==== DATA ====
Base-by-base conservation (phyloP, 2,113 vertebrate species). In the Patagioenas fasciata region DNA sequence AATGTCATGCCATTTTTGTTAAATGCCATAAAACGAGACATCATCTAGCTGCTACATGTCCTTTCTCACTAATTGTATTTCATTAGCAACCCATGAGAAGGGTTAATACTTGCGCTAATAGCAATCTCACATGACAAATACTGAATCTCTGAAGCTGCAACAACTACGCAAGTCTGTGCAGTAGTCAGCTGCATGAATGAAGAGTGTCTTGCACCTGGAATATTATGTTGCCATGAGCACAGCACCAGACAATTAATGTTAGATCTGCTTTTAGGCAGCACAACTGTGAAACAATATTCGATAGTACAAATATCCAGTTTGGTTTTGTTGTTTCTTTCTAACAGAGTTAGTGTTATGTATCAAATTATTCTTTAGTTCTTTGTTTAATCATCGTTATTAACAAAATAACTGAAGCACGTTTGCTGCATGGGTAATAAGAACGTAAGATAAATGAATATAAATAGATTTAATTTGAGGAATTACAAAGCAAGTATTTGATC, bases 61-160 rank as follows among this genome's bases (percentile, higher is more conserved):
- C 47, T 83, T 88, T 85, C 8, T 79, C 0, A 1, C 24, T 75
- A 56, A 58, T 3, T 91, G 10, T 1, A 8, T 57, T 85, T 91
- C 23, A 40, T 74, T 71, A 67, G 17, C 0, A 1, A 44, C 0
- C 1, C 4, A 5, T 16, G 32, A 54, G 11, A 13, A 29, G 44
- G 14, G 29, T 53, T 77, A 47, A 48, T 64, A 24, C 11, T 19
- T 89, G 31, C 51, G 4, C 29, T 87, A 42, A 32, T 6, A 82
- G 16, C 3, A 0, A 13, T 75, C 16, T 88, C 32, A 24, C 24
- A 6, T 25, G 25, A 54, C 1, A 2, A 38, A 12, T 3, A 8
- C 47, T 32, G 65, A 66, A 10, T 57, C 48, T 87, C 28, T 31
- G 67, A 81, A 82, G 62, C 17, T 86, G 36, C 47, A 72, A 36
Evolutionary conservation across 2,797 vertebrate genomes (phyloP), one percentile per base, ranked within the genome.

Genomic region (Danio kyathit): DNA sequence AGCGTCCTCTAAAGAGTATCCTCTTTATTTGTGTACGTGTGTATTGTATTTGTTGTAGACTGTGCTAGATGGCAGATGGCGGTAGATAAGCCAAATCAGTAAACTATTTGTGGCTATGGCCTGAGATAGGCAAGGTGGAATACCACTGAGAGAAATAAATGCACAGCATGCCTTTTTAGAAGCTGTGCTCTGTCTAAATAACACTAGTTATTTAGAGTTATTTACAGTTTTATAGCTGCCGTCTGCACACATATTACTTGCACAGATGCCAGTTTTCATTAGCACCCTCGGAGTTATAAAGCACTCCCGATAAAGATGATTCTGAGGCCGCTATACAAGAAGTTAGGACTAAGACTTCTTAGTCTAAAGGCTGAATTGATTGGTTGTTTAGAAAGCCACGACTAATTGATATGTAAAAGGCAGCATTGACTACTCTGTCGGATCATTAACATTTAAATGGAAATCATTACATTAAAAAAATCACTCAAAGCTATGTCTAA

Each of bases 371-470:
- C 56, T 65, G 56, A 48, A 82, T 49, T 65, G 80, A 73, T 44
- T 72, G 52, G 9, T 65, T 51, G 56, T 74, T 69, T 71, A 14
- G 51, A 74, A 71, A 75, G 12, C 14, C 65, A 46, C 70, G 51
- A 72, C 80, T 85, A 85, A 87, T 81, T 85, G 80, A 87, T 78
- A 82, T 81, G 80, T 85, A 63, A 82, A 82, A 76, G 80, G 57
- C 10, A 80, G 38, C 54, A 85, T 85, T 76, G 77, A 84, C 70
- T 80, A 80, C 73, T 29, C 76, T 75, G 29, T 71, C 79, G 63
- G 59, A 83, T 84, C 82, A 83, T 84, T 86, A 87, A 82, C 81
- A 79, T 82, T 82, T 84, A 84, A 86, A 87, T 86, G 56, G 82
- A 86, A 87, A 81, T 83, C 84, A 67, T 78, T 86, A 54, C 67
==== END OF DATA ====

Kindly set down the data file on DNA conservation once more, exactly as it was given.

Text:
Base-by-base conservation (phyloP, 2,113 vertebrate species). In the Patagioenas fasciata region DNA sequence AATGTCATGCCATTTTTGTTAAATGCCATAAAACGAGACATCATCTAGCTGCTACATGTCCTTTCTCACTAATTGTATTTCATTAGCAACCCATGAGAAGGGTTAATACTTGCGCTAATAGCAATCTCACATGACAAATACTGAATCTCTGAAGCTGCAACAACTACGCAAGTCTGTGCAGTAGTCAGCTGCATGAATGAAGAGTGTCTTGCACCTGGAATATTATGTTGCCATGAGCACAGCACCAGACAATTAATGTTAGATCTGCTTTTAGGCAGCACAACTGTGAAACAATATTCGATAGTACAAATATCCAGTTTGGTTTTGTTGTTTCTTTCTAACAGAGTTAGTGTTATGTATCAAATTATTCTTTAGTTCTTTGTTTAATCATCGTTATTAACAAAATAACTGAAGCACGTTTGCTGCATGGGTAATAAGAACGTAAGATAAATGAATATAAATAGATTTAATTTGAGGAATTACAAAGCAAGTATTTGATC, bases 61-160 rank as follows among this genome's bases (percentile, higher is more conserved):
- C 47, T 83, T 88, T 85, C 8, T 79, C 0, A 1, C 24, T 75
- A 56, A 58, T 3, T 91, G 10, T 1, A 8, T 57, T 85, T 91
- C 23, A 40, T 74, T 71, A 67, G 17, C 0, A 1, A 44, C 0
- C 1, C 4, A 5, T 16, G 32, A 54, G 11, A 13, A 29, G 44
- G 14, G 29, T 53, T 77, A 47, A 48, T 64, A 24, C 11, T 19
- T 89, G 31, C 51, G 4, C 29, T 87, A 42, A 32, T 6, A 82
- G 16, C 3, A 0, A 13, T 75, C 16, T 88, C 32, A 24, C 24
- A 6, T 25, G 25, A 54, C 1, A 2, A 38, A 12, T 3, A 8
- C 47, T 32, G 65, A 66, A 10, T 57, C 48, T 87, C 28, T 31
- G 67, A 81, A 82, G 62, C 17, T 86, G 36, C 47, A 72, A 36
Evolutionary conservation across 2,797 vertebrate genomes (phyloP), one percentile per base, ranked within the genome.

Genomic region (Danio kyathit): DNA sequence AGCGTCCTCTAAAGAGTATCCTCTTTATTTGTGTACGTGTGTATTGTATTTGTTGTAGACTGTGCTAGATGGCAGATGGCGGTAGATAAGCCAAATCAGTAAACTATTTGTGGCTATGGCCTGAGATAGGCAAGGTGGAATACCACTGAGAGAAATAAATGCACAGCATGCCTTTTTAGAAGCTGTGCTCTGTCTAAATAACACTAGTTATTTAGAGTTATTTACAGTTTTATAGCTGCCGTCTGCACACATATTACTTGCACAGATGCCAGTTTTCATTAGCACCCTCGGAGTTATAAAGCACTCCCGATAAAGATGATTCTGAGGCCGCTATACAAGAAGTTAGGACTAAGACTTCTTAGTCTAAAGGCTGAATTGATTGGTTGTTTAGAAAGCCACGACTAATTGATATGTAAAAGGCAGCATTGACTACTCTGTCGGATCATTAACATTTAAATGGAAATCATTACATTAAAAAAATCACTCAAAGCTATGTCTAA

Each of bases 371-470:
- C 56, T 65, G 56, A 48, A 82, T 49, T 65, G 80, A 73, T 44
- T 72, G 52, G 9, T 65, T 51, G 56, T 74, T 69, T 71, A 14
- G 51, A 74, A 71, A 75, G 12, C 14, C 65, A 46, C 70, G 51
- A 72, C 80, T 85, A 85, A 87, T 81, T 85, G 80, A 87, T 78
- A 82, T 81, G 80, T 85, A 63, A 82, A 82, A 76, G 80, G 57
- C 10, A 80, G 38, C 54, A 85, T 85, T 76, G 77, A 84, C 70
- T 80, A 80, C 73, T 29, C 76, T 75, G 29, T 71, C 79, G 63
- G 59, A 83, T 84, C 82, A 83, T 84, T 86, A 87, A 82, C 81
- A 79, T 82, T 82, T 84, A 84, A 86, A 87, T 86, G 56, G 82
- A 86, A 87, A 81, T 83, C 84, A 67, T 78, T 86, A 54, C 67